Your sweet Mother lived at my Grandfather Norman’s place while she taught school and also did housekeeping for him as he was widowed.
    I loved going to visit especially when Hannah was there.
    She had the most welcoming smile and kind heart.
    I will never forget her.
    I’m so grateful you found permission and space to grieve your loss and tell your story.
    Much respect and love to you.
    Juanita Staken

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  5. Thank you. It helps me understand more of what my mother went through. Her mother died when my mother was not quite 2. She always talked about missing her. I don’t think she was ever giving permission to grieve by family and others. That impacted me because it was like her attitude was “I didn’t have a mother so why should you expect me to be a mother to you?” It also helps in understanding people I know who are foster,adopted and even those who were seperate d from their parents by the state for various reasons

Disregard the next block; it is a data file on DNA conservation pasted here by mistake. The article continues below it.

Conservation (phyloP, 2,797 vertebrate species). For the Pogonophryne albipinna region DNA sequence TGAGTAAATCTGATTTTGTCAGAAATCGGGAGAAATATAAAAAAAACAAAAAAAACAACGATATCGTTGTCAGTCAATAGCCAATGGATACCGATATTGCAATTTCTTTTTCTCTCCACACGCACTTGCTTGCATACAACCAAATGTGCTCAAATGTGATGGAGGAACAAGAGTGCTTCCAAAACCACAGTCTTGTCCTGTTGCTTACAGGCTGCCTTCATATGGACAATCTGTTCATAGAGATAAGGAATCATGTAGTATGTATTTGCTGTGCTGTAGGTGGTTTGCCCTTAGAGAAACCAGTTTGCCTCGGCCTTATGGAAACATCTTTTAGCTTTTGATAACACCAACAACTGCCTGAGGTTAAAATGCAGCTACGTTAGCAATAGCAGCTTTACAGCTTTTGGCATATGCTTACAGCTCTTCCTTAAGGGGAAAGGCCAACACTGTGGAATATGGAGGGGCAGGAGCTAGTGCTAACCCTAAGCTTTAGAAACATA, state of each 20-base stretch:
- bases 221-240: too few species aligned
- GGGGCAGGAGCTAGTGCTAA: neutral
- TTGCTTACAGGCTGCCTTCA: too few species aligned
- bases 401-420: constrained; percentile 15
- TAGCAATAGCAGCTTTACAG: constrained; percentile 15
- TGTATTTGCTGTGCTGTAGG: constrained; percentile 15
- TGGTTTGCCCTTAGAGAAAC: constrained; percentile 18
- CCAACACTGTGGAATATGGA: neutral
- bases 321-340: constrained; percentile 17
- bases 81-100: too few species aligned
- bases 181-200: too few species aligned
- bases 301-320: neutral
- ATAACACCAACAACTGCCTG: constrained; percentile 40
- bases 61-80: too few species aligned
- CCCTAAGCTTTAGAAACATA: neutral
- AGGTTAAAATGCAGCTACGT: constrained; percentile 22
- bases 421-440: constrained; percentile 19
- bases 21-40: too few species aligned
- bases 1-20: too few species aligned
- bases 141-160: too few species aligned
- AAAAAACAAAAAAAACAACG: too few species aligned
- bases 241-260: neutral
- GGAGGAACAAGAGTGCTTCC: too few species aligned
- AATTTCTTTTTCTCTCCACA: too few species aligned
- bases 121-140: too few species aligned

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    1. That’s hard and I’m sorry your mom projected her loss onto you.
      I’ve found books written by adoptees or from their perspective helpful as there doesn’t seem to be a lot of resources for grieving a death of a parent without memories.

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  6. Another area that occurred to me that has never been acknowledged. The thousands of young children taken from their parents and sent to institutions for mentally handicapped the term used in those days. Those children are now adults living in group homes many with no contact with family. I wonder how many of them have “behaviours” when really it’s grieving the loss of family???